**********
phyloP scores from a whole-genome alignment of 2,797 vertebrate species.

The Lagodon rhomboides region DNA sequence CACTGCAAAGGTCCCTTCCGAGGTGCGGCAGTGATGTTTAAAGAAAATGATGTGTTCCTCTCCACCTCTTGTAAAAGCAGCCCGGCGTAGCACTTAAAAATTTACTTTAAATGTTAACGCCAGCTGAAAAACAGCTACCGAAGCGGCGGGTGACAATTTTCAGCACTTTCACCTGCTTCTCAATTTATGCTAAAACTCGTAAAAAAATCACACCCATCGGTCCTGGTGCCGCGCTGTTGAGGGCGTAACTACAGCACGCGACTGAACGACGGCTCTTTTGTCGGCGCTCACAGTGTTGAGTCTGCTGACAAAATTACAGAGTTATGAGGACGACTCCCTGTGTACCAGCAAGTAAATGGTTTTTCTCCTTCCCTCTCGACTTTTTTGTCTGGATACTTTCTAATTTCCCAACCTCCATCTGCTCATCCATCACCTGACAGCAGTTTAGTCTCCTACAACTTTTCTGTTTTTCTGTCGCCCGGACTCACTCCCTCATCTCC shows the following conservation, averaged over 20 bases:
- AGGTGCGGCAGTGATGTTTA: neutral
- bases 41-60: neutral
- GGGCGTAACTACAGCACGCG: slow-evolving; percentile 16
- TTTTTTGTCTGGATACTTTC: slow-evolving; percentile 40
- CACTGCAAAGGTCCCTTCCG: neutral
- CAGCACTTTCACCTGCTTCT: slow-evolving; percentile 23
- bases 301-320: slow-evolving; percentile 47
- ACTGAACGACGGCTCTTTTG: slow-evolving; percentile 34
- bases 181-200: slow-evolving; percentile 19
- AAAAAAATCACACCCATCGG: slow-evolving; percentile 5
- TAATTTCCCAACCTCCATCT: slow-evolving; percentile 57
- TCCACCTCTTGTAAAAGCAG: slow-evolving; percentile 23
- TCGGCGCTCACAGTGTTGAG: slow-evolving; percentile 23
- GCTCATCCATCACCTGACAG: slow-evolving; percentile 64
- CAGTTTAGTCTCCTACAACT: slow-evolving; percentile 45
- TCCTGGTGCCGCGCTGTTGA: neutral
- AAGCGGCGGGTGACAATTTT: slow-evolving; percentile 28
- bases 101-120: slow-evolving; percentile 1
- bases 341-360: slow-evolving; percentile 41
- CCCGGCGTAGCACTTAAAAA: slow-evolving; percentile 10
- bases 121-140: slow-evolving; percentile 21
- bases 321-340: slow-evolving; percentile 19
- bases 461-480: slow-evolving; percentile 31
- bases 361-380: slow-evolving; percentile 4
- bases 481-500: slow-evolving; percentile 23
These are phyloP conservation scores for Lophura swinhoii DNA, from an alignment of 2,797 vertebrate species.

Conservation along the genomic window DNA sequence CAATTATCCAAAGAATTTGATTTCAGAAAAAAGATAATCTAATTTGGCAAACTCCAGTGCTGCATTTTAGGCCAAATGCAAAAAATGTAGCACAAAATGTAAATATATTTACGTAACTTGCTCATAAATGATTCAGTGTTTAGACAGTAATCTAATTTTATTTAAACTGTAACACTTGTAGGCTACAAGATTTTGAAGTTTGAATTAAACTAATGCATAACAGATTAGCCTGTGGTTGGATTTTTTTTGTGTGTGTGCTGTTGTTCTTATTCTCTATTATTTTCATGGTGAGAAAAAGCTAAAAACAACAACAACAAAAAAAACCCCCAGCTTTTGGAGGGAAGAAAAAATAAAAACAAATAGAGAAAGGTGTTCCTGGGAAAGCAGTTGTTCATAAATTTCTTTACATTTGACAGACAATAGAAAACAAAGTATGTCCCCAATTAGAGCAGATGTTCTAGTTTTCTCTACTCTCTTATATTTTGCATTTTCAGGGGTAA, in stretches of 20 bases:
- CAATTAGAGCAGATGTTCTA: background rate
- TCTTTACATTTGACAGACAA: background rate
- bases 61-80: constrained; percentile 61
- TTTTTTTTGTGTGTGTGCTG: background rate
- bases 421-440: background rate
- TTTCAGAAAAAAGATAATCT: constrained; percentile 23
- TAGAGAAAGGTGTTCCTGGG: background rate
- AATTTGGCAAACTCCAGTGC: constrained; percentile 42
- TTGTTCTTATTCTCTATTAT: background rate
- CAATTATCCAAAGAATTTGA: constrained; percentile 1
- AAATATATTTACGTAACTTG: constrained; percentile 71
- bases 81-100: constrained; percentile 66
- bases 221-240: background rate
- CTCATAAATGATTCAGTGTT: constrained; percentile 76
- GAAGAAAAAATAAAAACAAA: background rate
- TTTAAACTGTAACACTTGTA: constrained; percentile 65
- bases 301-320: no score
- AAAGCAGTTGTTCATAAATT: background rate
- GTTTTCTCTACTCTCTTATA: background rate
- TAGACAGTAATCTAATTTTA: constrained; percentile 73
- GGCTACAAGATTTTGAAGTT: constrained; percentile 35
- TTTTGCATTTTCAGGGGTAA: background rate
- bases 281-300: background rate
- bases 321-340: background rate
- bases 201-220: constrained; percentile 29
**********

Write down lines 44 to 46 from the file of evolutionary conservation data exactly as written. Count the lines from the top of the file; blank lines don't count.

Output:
- GAAGAAAAAATAAAAACAAA: background rate
- TTTAAACTGTAACACTTGTA: constrained; percentile 65
- bases 301-320: no score